Mold Pigs: Tiny Invertebrates From 30 Million Years Ago

Posted on October 8, 2019

Mold Pigs

Mold pigs were tiny invertebrates that inhabited Earth about 30 million years ago. They were discovered in fossils preserved in Dominican amber. They are a newly discovered family, genus and species of microinvertebrate.

The creatures were about 100 micrometers long. Mold pigs increased in size by molting their exoskeleton. They fed mainly on fungi. They also ate small invertebrates. They had flexible heads and four pairs of legs.

The extinct animals are described in a research paper by George Poinar Jr. of the Oregon State University College of Science. Their scientific name, Sialomorpha dominicana, is derived from the Greek words for fat hog (sialos) and shape (morphe).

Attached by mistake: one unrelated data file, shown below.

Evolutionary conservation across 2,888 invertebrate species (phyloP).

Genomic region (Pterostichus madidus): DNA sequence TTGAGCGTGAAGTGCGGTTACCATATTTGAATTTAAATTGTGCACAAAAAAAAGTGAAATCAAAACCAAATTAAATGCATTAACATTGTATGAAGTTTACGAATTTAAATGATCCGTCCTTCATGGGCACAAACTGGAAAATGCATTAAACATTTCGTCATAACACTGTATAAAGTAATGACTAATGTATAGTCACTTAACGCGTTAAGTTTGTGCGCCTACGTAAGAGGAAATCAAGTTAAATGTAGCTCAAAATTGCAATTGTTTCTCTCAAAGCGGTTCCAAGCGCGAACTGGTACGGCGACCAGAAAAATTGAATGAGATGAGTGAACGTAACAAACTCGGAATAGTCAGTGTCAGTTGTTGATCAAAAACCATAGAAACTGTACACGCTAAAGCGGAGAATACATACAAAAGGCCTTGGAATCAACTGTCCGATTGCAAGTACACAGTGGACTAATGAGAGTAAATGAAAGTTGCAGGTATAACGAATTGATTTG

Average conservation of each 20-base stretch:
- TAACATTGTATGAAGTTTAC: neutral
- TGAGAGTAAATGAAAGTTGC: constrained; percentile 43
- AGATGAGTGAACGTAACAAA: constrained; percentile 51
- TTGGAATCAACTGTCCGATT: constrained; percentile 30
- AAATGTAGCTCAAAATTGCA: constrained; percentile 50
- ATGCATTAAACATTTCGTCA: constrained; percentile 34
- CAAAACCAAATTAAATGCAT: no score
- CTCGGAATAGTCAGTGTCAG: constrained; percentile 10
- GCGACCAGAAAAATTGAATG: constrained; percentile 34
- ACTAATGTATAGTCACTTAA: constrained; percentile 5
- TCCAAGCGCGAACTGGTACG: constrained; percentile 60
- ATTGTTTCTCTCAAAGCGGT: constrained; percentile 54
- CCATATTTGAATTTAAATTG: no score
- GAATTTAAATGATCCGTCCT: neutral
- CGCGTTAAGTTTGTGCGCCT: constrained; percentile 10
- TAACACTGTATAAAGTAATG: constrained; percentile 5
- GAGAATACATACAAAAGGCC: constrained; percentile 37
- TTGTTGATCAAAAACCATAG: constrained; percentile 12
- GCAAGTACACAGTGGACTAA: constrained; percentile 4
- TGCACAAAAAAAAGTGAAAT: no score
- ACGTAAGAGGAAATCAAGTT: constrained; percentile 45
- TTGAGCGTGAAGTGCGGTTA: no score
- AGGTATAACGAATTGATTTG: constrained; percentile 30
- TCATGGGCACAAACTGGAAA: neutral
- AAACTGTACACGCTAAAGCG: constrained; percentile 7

Poinar says in the announcement, "Every now and then we'll find small, fragile, previously unknown fossil invertebrates in specialized habitats. And occasionally, as in the present case, a fragment of the original habitat from millions of years ago is preserved too. The mold pigs can't be placed in any group of currently existing invertebrates - they share characteristics with both tardigrades, sometimes referred to as water bears or moss pigs, and mites but clearly belong to neither group."

Poinar also says, "No claws are present at the end of their legs as they are with tardigrades and mites. "Based on what we know about extant and extinct microinvertebrates, S. dominicana appears to represent a new phylum. The structure and developmental patterns of these fossils illustrate a time period when certain traits appeared among these types of animals. But we don't know when the Sialomorpha lineage originated, how long it lasted, or whether there are descendants living today."

A research paper on mold pigs was published in Invertebrate Biology.

Image: George Poinar Jr.